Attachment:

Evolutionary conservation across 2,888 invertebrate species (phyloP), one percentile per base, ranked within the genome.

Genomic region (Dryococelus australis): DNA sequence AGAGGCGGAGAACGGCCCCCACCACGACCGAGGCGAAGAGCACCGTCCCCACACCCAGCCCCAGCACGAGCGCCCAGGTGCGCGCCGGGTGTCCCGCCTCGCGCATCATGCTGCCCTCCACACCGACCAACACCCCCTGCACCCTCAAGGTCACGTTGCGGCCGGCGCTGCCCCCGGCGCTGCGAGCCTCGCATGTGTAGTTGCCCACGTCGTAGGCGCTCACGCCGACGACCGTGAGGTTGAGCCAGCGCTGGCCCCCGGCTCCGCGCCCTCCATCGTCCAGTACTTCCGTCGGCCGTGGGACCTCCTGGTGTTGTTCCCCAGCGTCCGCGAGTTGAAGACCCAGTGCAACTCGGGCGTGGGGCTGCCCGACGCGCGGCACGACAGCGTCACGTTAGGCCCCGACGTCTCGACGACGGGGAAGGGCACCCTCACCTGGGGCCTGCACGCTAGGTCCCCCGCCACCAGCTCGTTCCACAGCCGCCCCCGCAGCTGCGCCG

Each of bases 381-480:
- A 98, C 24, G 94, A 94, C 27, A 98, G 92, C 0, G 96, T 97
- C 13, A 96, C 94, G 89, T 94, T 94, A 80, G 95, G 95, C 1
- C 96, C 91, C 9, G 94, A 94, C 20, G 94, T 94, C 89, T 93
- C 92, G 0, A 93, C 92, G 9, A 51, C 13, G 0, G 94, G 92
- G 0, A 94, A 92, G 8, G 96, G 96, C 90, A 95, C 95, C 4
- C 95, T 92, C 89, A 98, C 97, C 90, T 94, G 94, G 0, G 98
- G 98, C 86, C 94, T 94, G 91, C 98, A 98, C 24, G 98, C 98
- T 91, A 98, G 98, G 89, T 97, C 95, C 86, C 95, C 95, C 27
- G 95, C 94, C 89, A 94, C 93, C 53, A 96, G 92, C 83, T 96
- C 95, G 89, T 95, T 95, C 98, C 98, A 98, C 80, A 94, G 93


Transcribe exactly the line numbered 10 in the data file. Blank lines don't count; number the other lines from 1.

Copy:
- G 98, C 86, C 94, T 94, G 91, C 98, A 98, C 24, G 98, C 98